A Wilson Times Co. publication · Serving Southern Nash County Since 1947

Search for Travis Lynch continues — forever, if necessary

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This building on Stoney Hill Church Road outside Bailey was formerly known as Club Twilight, the last place Travis Lynch was seen publicly.
This building on Stoney Hill Church Road outside Bailey was formerly known as Club Twilight, the last place Travis Lynch was seen publicly.
Lindell J. Kay | Enterprise

SPRING HOPE -— After eight months of continued coverage in this newspaper, detectives have developed new leads and witnesses in the case of a Wilson man missing from southern Nash County for nearly two decades.

Travis Lamont Lynch, 21, vanished from his girlfriend’s home near Middlesex on Christmas Eve 2003.

Maj. Miste Strickland of the Nash County Sheriff’s Office is one of the case’s lead investigators. She said she’s interviewing new witnesses and pieces of the puzzle are falling into place. The case is no longer cold.

This is where our story gets bittersweet. When I joined The Enterprise and Wilson Times in July 2019, I brought with me the experience of writing about hundreds of homicides and helping law enforcement solve a handful of those cases along the way in my nearly two-decade reporting career.

I wanted to apply my knowledge at The Enterprise in a manner most likely to matter. So instead of writing about multiple unsolved cases as I normally do, I concentrated all my efforts on one case. 

I chose Travis because I remembered seeing a missing person poster in the window of a Spring Hope gas station five years ago when I moved to town. I took that as a sign of the family’s determination to find out what happened to Travis.

And beginning on Christmas Day 2019, the 16th anniversary of his disappearance, and for 32 straight weeks, we published an article about Travis offering new information and perspective with each report.

My effort bore fruit. Nash County Sheriff Keith Stone said the stories, especially appearing week after week, stirred the pot and got people talking to the point that his detectives have new leads to follow, which was the goal all along.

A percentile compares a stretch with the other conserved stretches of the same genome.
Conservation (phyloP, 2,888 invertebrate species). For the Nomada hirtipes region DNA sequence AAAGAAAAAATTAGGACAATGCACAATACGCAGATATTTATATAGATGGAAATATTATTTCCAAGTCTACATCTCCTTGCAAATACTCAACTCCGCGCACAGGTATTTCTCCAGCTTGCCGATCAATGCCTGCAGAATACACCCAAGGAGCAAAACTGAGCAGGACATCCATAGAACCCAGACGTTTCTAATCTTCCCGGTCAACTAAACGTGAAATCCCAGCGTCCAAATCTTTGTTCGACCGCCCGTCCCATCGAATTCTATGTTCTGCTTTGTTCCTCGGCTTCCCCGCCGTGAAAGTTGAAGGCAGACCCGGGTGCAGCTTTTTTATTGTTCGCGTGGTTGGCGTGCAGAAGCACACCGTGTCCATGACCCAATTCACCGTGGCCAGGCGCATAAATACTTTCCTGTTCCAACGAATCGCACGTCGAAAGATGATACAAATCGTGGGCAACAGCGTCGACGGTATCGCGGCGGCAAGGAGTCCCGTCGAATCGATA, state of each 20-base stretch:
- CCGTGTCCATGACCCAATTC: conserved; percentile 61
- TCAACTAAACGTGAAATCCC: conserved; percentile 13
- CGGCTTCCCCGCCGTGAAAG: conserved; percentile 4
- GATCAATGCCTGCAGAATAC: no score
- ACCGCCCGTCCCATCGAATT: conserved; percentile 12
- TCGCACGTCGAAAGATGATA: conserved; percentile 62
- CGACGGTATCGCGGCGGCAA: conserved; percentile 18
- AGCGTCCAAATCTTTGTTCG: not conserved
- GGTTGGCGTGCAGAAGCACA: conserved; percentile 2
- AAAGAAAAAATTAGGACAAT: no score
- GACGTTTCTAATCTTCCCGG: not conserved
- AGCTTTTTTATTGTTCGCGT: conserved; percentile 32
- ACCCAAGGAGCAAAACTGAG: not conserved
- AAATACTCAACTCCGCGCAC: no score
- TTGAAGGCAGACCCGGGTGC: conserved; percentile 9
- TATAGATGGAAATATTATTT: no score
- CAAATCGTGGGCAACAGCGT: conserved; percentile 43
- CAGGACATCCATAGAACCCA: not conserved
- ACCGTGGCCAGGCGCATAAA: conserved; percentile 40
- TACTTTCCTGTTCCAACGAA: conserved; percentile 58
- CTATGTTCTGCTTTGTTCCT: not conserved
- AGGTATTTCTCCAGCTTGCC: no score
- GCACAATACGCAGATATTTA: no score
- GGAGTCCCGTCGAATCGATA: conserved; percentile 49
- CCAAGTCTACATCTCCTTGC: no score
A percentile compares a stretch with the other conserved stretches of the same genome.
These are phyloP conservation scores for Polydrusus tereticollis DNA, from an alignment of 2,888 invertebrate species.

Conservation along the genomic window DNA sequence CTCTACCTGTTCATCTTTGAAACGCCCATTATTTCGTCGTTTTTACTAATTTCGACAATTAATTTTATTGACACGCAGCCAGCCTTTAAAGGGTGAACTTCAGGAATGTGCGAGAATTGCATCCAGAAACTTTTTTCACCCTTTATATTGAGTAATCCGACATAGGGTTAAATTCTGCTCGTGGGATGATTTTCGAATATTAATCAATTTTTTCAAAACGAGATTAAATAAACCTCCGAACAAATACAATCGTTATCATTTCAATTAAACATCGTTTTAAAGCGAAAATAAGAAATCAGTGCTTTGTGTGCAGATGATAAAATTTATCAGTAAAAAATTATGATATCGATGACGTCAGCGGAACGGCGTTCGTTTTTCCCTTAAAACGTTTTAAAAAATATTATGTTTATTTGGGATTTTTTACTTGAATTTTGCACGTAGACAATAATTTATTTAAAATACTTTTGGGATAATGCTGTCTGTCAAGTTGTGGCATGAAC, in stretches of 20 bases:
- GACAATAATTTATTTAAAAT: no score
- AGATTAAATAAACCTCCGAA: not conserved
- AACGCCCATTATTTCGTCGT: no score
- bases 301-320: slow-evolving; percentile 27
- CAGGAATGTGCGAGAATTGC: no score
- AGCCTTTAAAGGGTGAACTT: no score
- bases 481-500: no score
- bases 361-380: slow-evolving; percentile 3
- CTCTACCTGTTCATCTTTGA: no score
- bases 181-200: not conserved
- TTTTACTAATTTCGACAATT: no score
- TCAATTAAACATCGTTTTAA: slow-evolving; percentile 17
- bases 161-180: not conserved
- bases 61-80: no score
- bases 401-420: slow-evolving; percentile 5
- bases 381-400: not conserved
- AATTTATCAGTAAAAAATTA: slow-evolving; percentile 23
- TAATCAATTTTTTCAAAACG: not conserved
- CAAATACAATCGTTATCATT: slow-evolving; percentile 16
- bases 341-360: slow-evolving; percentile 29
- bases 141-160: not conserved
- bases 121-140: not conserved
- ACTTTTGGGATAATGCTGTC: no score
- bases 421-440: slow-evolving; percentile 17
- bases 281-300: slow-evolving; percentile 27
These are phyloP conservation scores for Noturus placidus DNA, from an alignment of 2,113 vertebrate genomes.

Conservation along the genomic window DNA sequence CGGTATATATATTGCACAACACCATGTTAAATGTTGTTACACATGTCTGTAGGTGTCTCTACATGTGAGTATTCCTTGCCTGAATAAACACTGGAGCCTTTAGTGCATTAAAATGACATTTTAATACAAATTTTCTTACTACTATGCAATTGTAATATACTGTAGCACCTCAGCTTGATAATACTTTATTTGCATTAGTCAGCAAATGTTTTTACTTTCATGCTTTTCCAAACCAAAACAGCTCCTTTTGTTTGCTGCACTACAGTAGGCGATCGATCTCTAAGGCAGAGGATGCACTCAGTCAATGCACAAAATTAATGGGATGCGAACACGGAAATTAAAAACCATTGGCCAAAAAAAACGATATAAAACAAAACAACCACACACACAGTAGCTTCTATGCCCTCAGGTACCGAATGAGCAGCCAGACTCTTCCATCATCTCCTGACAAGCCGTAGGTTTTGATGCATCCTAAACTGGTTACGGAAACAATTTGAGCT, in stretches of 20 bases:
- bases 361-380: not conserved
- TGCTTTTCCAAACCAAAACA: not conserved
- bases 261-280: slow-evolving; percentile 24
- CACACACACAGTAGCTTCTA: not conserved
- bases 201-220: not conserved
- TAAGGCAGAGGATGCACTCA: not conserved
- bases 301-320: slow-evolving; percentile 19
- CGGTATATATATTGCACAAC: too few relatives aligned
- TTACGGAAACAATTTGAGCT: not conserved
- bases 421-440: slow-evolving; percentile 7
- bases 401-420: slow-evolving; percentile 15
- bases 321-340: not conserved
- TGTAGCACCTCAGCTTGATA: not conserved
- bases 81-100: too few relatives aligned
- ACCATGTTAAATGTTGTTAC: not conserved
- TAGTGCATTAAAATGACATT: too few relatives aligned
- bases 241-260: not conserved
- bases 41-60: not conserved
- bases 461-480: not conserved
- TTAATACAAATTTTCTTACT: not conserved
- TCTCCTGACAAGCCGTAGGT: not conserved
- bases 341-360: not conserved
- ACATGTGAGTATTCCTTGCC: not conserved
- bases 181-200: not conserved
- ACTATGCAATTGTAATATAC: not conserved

But success of this type is double-edged. Because now that investigators have new material to work with, they’re playing that information closer to the vest, limiting what can be reported in the newspaper right now. 

I understand and respect the process. I grew up listening to classic rock-and-roll. I know like REO Speedwagon sang, “Talk is cheap when the story is good.”

The sheriff’s office is hard at work. I know when to get out of the way.

Over the last several months, our reporting followed Travis’ last hours. We showed he spent time at a notorious nightclub near Bailey. We reported for the first time about suspicious fires at a mobile home a stone’s throw from that now-shuttered seedy establishment. We provided meticulous details about his vehicle that vanished with him. 

Our reporting has publicly unveiled two suspects: Travis’ girlfriend Carlisha Whitley and her uncle Sean Whitley, both innocent in the eyes of the law until and unless proven guilty in court.

I interviewed a cast of characters from Carlisha, who insists she passed a polygraph test; detectives who spent countless hours working Travis’ case; police chiefs and retired law enforcement officers; tearful family members who are left with a Travis-sized hole in their lives; reporters who wrote about the case when it was hot, cooling off and cold; and finally, a mother frozen in time. Poor Jackie Lynch who lives two lives: The strong woman forced to move forward for her daughter’s sake and the broken mom still sitting in her son’s room that Christmas morning he didn’t return home, his holiday clothes laid out for him on his bed.

Miss Jackie has called me so many nights just to ask if I’ve heard anything new, searching for reassurance of hope in a world so ruthless it produced people who would take her son and leave her without answers year after year. 

It’s unnatural for a mother to lose a child. It goes against the order of things. But Miss Jackie did lose Travis. No one has found him yet.

Having exhausted the available material and unwilling to drag things out for the sake of having a story, I must acknowledge it’s come time to draw my weekly series to a close. But I have not — and will not — stop my search for Travis and learning his ultimate fate while keeping readers abreast of any updates.

Maj. Strickland won’t stop either. Nor will Travis’ uncle Joe Lynch, a retired state trooper.

Travis will be found and given a proper burial. The people who made him disappear will at last pay for their crimes. After 16 years, I feel the arc of the moral universe is finally bending toward justice.

Lindell J. Kay is a reporter for The Enterprise and The Wilson Times. Reach him at 252-265-8117 and lkay@springhopeenterprise.com.